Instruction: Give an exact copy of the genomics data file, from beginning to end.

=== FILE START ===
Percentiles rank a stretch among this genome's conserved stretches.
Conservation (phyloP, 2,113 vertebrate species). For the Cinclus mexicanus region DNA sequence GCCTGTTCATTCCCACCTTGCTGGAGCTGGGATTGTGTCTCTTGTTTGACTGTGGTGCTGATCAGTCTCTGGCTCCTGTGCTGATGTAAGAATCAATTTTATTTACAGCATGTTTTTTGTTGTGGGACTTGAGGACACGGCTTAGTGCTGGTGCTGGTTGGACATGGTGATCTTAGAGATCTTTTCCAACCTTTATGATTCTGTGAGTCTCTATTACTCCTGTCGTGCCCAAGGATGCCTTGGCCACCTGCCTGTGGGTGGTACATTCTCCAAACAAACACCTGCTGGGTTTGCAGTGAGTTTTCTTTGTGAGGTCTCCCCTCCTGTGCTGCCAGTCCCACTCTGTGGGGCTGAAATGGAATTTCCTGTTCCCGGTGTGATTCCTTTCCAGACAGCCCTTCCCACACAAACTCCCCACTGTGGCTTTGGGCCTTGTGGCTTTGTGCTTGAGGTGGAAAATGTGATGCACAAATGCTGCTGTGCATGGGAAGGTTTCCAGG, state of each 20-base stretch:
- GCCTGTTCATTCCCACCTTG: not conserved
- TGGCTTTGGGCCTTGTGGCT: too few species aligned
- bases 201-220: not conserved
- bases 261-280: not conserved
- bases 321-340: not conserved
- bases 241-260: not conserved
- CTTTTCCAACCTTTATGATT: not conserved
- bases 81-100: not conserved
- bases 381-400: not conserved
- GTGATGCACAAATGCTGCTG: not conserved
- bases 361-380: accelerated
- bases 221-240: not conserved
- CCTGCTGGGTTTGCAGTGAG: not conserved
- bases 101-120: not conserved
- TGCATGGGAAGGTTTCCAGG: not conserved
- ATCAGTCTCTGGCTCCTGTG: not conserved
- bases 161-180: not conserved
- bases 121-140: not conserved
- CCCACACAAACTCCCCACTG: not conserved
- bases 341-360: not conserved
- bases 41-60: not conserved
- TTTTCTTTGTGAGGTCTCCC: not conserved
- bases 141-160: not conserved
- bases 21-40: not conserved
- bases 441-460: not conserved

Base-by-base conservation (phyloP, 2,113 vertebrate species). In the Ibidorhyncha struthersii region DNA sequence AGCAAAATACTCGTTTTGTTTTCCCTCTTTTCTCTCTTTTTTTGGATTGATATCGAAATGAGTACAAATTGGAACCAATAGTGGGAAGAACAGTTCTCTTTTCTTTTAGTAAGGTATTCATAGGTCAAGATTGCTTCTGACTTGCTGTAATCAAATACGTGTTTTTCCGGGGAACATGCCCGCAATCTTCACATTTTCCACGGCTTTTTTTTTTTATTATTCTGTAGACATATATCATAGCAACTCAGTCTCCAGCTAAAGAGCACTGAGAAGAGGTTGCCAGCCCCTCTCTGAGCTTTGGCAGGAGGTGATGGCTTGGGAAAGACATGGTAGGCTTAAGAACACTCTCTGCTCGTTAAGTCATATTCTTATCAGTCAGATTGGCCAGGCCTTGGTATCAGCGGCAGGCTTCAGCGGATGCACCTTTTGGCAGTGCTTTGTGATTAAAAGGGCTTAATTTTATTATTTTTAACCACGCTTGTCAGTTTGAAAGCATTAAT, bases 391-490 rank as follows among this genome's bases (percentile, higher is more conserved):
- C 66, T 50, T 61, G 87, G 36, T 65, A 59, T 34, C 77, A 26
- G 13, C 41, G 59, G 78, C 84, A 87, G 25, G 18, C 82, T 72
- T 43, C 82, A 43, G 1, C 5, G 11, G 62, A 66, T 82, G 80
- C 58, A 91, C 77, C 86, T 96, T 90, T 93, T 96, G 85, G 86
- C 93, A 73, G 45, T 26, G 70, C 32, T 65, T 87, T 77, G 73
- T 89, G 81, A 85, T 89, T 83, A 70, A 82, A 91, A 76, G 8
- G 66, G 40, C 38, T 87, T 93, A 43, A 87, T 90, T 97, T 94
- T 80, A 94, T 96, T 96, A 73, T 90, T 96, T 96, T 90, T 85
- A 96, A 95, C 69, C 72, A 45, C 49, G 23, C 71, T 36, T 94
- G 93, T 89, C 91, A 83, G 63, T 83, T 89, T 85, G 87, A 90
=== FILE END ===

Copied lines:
Percentiles rank a stretch among this genome's conserved stretches.
Conservation (phyloP, 2,113 vertebrate species). For the Cinclus mexicanus region DNA sequence GCCTGTTCATTCCCACCTTGCTGGAGCTGGGATTGTGTCTCTTGTTTGACTGTGGTGCTGATCAGTCTCTGGCTCCTGTGCTGATGTAAGAATCAATTTTATTTACAGCATGTTTTTTGTTGTGGGACTTGAGGACACGGCTTAGTGCTGGTGCTGGTTGGACATGGTGATCTTAGAGATCTTTTCCAACCTTTATGATTCTGTGAGTCTCTATTACTCCTGTCGTGCCCAAGGATGCCTTGGCCACCTGCCTGTGGGTGGTACATTCTCCAAACAAACACCTGCTGGGTTTGCAGTGAGTTTTCTTTGTGAGGTCTCCCCTCCTGTGCTGCCAGTCCCACTCTGTGGGGCTGAAATGGAATTTCCTGTTCCCGGTGTGATTCCTTTCCAGACAGCCCTTCCCACACAAACTCCCCACTGTGGCTTTGGGCCTTGTGGCTTTGTGCTTGAGGTGGAAAATGTGATGCACAAATGCTGCTGTGCATGGGAAGGTTTCCAGG, state of each 20-base stretch:
- GCCTGTTCATTCCCACCTTG: not conserved
- TGGCTTTGGGCCTTGTGGCT: too few species aligned
- bases 201-220: not conserved
- bases 261-280: not conserved
- bases 321-340: not conserved
- bases 241-260: not conserved
- CTTTTCCAACCTTTATGATT: not conserved
- bases 81-100: not conserved
- bases 381-400: not conserved
- GTGATGCACAAATGCTGCTG: not conserved
- bases 361-380: accelerated
- bases 221-240: not conserved
- CCTGCTGGGTTTGCAGTGAG: not conserved
- bases 101-120: not conserved
- TGCATGGGAAGGTTTCCAGG: not conserved
- ATCAGTCTCTGGCTCCTGTG: not conserved
- bases 161-180: not conserved
- bases 121-140: not conserved
- CCCACACAAACTCCCCACTG: not conserved
- bases 341-360: not conserved
- bases 41-60: not conserved
- TTTTCTTTGTGAGGTCTCCC: not conserved
- bases 141-160: not conserved
- bases 21-40: not conserved
- bases 441-460: not conserved

Base-by-base conservation (phyloP, 2,113 vertebrate species). In the Ibidorhyncha struthersii region DNA sequence AGCAAAATACTCGTTTTGTTTTCCCTCTTTTCTCTCTTTTTTTGGATTGATATCGAAATGAGTACAAATTGGAACCAATAGTGGGAAGAACAGTTCTCTTTTCTTTTAGTAAGGTATTCATAGGTCAAGATTGCTTCTGACTTGCTGTAATCAAATACGTGTTTTTCCGGGGAACATGCCCGCAATCTTCACATTTTCCACGGCTTTTTTTTTTTATTATTCTGTAGACATATATCATAGCAACTCAGTCTCCAGCTAAAGAGCACTGAGAAGAGGTTGCCAGCCCCTCTCTGAGCTTTGGCAGGAGGTGATGGCTTGGGAAAGACATGGTAGGCTTAAGAACACTCTCTGCTCGTTAAGTCATATTCTTATCAGTCAGATTGGCCAGGCCTTGGTATCAGCGGCAGGCTTCAGCGGATGCACCTTTTGGCAGTGCTTTGTGATTAAAAGGGCTTAATTTTATTATTTTTAACCACGCTTGTCAGTTTGAAAGCATTAAT, bases 391-490 rank as follows among this genome's bases (percentile, higher is more conserved):
- C 66, T 50, T 61, G 87, G 36, T 65, A 59, T 34, C 77, A 26
- G 13, C 41, G 59, G 78, C 84, A 87, G 25, G 18, C 82, T 72
- T 43, C 82, A 43, G 1, C 5, G 11, G 62, A 66, T 82, G 80
- C 58, A 91, C 77, C 86, T 96, T 90, T 93, T 96, G 85, G 86
- C 93, A 73, G 45, T 26, G 70, C 32, T 65, T 87, T 77, G 73
- T 89, G 81, A 85, T 89, T 83, A 70, A 82, A 91, A 76, G 8
- G 66, G 40, C 38, T 87, T 93, A 43, A 87, T 90, T 97, T 94
- T 80, A 94, T 96, T 96, A 73, T 90, T 96, T 96, T 90, T 85
- A 96, A 95, C 69, C 72, A 45, C 49, G 23, C 71, T 36, T 94
- G 93, T 89, C 91, A 83, G 63, T 83, T 89, T 85, G 87, A 90